Gibson is one of the many patients who have been diagnosed, treated and cured of DR-TB in MSF projects across Zimbabwe. Just last year, 63 DR-TB patients were cared for in MSF projects across Zimbabwe.

In the Epworth project, the DR-TB programme has so far seen eight patients treated and cured since its inception in August 2010, with the first patient having started treatment on 28 December 2010. The programme aims at implementing a community-based DR-TB programme while supporting the National TB programme in DR-TB management.

“HIV weakens people’s immune system and the virus opens the door to opportunistic infections like TB. DR-TB is an epidemic that requires a new strategy, new tools, new drugs and new public health approaches. The positive thing is that we are now proactively looking for DR-TB hence the increase in the number of cases we are detecting,” says Dr Dorly Legrand, who is responsible for the Epworth project TB programme.

A volunteer community health worker, Violet Bvute, who visited Gibson on a daily basis to ensure that he did not stop taking his medication, feels that the duration of treatment discourages people from being tested for DR-TB.

“Gibson had a strong will to live. Despite his complaints about the drugs' side effects, he never stopped taking his tablets in two years. I think the pill burden is one of the factors that demotivates DR-TB patients”, said Bvute.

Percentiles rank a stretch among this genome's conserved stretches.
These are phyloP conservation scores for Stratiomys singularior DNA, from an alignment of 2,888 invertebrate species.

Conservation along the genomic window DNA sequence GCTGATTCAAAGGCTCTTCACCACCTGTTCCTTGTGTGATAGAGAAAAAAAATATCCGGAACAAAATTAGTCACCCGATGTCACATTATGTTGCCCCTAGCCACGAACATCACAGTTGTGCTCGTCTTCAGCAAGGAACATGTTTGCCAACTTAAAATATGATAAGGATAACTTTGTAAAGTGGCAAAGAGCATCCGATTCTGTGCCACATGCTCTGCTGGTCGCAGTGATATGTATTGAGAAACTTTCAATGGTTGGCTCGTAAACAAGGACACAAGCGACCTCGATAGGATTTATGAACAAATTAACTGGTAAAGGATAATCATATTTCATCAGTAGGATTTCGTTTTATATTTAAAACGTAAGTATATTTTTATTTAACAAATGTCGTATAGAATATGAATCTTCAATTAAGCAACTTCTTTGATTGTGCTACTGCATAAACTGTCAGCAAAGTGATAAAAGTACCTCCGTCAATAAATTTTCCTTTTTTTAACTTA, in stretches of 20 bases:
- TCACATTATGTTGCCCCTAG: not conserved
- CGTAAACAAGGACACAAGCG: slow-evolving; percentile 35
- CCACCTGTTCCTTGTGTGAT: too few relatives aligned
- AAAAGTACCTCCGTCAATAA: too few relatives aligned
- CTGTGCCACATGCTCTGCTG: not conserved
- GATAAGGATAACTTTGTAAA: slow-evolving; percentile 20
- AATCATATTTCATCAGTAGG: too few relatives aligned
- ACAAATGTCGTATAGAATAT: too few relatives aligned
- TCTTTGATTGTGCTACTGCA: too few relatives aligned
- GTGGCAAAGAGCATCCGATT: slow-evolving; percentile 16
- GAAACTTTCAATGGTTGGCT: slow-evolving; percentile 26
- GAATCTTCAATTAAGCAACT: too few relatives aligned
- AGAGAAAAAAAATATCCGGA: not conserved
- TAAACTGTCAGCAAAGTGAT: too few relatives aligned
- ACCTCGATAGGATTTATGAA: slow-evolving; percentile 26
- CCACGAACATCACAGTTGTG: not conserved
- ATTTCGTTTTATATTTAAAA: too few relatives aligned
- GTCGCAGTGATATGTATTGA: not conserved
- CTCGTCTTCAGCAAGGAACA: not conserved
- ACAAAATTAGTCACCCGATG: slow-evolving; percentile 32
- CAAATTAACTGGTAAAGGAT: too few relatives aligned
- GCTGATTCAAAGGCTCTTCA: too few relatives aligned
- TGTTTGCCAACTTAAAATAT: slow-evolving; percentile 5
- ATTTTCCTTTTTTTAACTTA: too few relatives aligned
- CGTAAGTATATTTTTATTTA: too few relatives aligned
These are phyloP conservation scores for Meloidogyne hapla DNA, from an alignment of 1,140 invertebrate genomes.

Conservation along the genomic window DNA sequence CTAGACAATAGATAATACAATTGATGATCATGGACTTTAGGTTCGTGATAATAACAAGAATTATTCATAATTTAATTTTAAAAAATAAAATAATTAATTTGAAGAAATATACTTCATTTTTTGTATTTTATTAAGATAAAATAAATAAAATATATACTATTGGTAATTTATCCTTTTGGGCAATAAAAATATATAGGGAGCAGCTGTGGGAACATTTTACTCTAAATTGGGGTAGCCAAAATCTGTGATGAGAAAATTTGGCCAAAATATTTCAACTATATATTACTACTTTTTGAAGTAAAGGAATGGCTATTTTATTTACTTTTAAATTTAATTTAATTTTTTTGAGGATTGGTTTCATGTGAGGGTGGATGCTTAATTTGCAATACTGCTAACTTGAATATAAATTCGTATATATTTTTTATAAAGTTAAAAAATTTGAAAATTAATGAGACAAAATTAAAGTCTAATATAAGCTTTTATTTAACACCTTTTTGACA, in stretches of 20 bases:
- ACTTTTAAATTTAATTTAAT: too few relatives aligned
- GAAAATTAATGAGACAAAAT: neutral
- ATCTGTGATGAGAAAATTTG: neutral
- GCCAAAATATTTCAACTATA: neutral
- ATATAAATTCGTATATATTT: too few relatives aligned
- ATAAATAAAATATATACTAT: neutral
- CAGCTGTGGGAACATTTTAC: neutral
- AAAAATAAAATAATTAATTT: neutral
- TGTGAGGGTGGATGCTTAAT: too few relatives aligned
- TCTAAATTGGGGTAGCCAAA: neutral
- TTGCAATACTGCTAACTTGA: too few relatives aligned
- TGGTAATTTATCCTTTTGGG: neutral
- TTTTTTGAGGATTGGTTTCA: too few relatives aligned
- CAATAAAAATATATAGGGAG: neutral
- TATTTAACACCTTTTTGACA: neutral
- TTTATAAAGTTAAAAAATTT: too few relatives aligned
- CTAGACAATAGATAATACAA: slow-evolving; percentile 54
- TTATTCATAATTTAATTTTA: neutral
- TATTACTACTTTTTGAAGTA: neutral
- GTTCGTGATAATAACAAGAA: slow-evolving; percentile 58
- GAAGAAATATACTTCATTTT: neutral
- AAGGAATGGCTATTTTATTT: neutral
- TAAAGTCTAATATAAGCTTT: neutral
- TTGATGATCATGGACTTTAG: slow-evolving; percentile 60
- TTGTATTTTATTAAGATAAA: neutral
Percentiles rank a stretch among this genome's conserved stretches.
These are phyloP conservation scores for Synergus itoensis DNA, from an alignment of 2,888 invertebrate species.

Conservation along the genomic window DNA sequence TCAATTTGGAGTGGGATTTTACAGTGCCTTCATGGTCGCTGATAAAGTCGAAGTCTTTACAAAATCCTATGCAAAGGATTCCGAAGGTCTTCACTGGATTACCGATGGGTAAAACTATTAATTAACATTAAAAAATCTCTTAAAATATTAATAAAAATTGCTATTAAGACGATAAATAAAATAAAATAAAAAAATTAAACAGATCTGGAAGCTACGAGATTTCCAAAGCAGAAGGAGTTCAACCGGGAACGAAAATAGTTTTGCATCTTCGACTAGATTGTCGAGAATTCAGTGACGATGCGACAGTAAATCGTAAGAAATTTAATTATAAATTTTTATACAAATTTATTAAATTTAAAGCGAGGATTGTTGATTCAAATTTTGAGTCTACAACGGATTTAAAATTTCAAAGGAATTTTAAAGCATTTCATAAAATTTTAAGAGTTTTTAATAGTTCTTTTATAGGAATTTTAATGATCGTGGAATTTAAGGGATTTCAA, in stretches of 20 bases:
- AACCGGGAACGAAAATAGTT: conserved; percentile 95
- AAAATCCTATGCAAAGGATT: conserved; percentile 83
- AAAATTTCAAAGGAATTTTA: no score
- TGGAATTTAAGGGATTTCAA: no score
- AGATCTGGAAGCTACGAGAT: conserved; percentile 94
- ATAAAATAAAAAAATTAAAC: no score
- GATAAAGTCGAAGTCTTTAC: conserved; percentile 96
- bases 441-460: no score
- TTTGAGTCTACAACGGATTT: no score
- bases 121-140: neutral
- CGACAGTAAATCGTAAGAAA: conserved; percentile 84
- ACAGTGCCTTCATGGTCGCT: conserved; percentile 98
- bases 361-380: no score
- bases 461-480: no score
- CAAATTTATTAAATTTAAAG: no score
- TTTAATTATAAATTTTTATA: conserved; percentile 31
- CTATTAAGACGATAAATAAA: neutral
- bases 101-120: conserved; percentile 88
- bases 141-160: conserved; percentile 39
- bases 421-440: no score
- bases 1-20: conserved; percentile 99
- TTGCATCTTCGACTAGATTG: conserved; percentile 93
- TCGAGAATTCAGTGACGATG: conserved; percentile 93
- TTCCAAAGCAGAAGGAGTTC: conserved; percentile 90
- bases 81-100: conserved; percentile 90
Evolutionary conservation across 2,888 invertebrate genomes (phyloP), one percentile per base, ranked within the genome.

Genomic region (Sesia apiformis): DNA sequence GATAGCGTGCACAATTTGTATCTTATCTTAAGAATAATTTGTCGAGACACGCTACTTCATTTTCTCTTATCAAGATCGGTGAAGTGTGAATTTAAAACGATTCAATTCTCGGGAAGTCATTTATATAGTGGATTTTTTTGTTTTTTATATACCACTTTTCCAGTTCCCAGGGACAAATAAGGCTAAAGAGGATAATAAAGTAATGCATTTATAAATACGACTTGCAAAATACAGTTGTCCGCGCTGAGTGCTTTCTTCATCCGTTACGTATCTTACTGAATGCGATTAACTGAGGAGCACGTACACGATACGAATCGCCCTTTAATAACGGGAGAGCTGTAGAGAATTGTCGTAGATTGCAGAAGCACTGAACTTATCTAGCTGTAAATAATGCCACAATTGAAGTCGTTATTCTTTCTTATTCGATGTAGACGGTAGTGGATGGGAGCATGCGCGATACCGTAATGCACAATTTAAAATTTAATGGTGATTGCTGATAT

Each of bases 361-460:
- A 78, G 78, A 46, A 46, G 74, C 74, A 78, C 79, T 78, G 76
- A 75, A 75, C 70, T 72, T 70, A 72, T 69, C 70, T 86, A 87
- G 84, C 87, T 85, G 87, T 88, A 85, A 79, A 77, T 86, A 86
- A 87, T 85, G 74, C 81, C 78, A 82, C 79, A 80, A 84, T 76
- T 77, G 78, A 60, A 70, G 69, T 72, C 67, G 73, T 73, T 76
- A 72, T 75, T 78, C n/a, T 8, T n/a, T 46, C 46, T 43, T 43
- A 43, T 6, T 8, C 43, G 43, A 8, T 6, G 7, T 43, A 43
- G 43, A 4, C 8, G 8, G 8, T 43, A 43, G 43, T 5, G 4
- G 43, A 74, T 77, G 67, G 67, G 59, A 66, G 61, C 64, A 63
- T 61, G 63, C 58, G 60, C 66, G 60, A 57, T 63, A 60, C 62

The treatment approach for DR-TB is slightly different in a rural set up. For instance in Tsholotsho district, MSF employs a patient centred decentralised community based model of care. After confirmation of diagnosis, a home visit is made for each case to aid in contact tracing, infection prevention and control assessment, determination of distance to and from the nearest health facility, identification of direct observed treatment support and to assess living conditions.

National protocol in Zimbabwe now recommends that every HIV patient with a suspect cough is screened for TB using the GeneXpert machine, a new rapid molecular test. The  GeneXpert MTB/RIF not only speeds up diagnosis  but it also screens for drug-resistant TB and improves TB detection among people who have falsely tested negative through sputum smear. Currently, there is an ongoing prevalence study by health authorities to appreciate the burden of DR-TB in Zimbabwe. The growing use of a new tool for rapidly diagnosing MDR-TB is helping to identify more and more patients.

Today, 16 year old Gibson has won the battle against DR-TB but he has lost two years of education, as the schedule for his medication clashed with the school timetable.

“I am grateful that the drugs have kept me alive, but it was like going through hell for me so that I could enjoy this life. I don’t think it has to be so painful for someone to be cured of DR-TB. If only I had an opportunity to talk to those who make these drugs, my appeal would be please can’t you just combine all these 18 tablets I was taking every day into one. And why not make it powerful so that I don’t have to endure two years taking them every day? The shorter period the better. If the treatment period was shorter, maybe I would have not dropped out of school for two years,” said Gibson.

MSF has been working in Zimbabwe since 2000. Gaps in treatment for HIV/AIDS and tuberculosis (TB), including drug-resistant TB (DR-TB), remain. The needs of children and teenagers are particularly overlooked. In 2013, 3,200 patients were under treatment for TB, of which 63 for MDR-TB.

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Press Release 19 May 2014